Will $80 Billion Investment in Self-Driving Cars Be a Waste?

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A pedestrian was killed by an Uber self-driving car near Phoenix. The incident threatens an industry in which scores of companies have spent over $80 billion in research.

According to a Brookings Institute study from late last year, more than $80 billion has been invested in the industry between 2014 and 2018. This includes firms both large and small, in the auto electronics, artificial intelligence, sensor, microchip, digital mapping, ride app and physical systems sectors.

Among the conclusions of the research:

The data collected related to more than 160 separate deals, including investments, partnerships, and acquisitions. The announced figures for these deals approach $80 billion dollars. Given the limitations on available information discussed above, it is reasonable to presume that total global investment in autonomous vehicle technology is significantly more than this.

This means the total will hit $100 billion soon.

According to a Pew survey, Americans already are worried about the safety of these vehicles. Late last year it published a report titled “Americans’ Attitudes Toward Driverless Vehicles” as part of its Automation in Everyday Life series. Researchers found:

As is true of a number of the concepts examined in this survey, more Americans express worry than enthusiasm about the development of driverless vehicles: 40% are at least somewhat enthusiastic about this development, while 54% express some level of worry. Comparable shares of Americans describe themselves as being “very enthusiastic” (11%) and “very worried” (14%) about the development of driverless vehicles, but twice as many describe themselves as being “not at all” enthusiastic (22%) as opposed to not at all worried (11%).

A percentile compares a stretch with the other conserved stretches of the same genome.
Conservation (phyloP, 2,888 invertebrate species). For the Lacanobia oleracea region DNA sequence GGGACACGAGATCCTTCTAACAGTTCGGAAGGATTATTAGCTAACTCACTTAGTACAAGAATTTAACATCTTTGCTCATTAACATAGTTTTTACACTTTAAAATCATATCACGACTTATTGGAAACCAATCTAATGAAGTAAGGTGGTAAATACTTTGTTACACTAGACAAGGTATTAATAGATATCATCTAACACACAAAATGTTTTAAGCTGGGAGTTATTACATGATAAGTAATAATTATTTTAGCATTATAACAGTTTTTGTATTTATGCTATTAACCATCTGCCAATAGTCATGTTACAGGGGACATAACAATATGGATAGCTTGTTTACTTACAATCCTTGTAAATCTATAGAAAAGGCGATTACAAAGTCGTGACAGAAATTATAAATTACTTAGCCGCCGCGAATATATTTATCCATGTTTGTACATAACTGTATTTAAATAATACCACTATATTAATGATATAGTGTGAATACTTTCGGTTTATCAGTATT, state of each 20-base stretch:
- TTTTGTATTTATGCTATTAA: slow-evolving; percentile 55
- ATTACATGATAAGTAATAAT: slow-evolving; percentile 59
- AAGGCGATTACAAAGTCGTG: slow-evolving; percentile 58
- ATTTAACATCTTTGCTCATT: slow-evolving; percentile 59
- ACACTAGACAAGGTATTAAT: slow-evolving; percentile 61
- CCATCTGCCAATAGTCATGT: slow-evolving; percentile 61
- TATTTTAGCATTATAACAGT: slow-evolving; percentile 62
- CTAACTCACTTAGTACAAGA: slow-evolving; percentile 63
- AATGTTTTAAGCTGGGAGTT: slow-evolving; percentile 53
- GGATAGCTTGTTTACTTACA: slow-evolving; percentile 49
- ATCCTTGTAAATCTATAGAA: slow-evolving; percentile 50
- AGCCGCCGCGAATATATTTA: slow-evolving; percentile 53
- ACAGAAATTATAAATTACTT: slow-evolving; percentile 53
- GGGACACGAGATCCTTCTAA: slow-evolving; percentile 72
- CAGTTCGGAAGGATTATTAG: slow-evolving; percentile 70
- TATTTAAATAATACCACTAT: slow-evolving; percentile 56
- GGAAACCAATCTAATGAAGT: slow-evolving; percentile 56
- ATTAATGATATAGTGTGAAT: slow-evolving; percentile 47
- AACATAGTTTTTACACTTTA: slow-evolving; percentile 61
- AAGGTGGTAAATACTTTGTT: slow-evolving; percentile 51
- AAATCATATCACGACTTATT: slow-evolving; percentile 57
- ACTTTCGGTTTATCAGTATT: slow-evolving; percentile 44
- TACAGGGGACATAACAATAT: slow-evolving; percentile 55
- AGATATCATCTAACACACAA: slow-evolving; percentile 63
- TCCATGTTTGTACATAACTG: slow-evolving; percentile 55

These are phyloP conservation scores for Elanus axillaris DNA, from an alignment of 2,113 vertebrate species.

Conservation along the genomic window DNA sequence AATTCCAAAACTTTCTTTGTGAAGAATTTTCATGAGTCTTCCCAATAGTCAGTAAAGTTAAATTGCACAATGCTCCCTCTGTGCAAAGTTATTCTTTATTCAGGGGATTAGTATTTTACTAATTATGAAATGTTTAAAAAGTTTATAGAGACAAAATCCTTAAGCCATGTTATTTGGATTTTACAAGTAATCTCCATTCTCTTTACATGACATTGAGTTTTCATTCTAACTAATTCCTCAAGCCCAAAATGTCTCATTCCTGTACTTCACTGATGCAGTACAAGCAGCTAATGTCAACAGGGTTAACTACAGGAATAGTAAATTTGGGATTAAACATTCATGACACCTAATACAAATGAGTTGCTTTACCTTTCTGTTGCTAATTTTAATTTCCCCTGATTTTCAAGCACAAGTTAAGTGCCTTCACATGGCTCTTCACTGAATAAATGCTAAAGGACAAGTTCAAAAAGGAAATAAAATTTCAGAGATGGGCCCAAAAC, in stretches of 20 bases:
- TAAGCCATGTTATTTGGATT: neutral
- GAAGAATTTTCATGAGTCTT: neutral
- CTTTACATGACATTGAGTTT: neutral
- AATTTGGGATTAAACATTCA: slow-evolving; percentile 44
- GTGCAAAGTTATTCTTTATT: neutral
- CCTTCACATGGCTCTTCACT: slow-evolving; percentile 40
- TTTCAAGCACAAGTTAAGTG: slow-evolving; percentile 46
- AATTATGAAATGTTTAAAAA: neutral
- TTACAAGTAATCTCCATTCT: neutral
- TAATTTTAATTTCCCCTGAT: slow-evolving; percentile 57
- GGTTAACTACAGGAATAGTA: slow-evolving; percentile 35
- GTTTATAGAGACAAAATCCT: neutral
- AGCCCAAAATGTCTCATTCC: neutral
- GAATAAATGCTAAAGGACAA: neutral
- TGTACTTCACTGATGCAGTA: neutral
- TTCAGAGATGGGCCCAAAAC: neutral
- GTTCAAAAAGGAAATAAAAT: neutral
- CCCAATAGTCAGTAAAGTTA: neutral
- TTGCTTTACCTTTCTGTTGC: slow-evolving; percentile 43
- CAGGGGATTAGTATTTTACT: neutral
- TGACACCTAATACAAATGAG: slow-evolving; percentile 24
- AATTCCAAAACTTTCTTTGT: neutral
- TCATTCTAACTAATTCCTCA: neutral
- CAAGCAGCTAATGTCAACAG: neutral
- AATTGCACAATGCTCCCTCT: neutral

An AAA study from earlier this year showed a similar anxious attitude toward the technology:

 American drivers are beginning to embrace self-driving vehicles, according to a new study from AAA. The annual survey reveals that 63 percent of U.S. drivers report feeling afraid to ride in a fully self-driving vehicle, a significant decrease from 78 percent in early 2017. Millennial and male drivers are the most trusting of autonomous technologies, with only half reporting they would be afraid to ride in a self-driving car.

Whatever concerns Americans have about these vehicles will grow exponentially among many after the Uber incident. The worried won’t be consumers.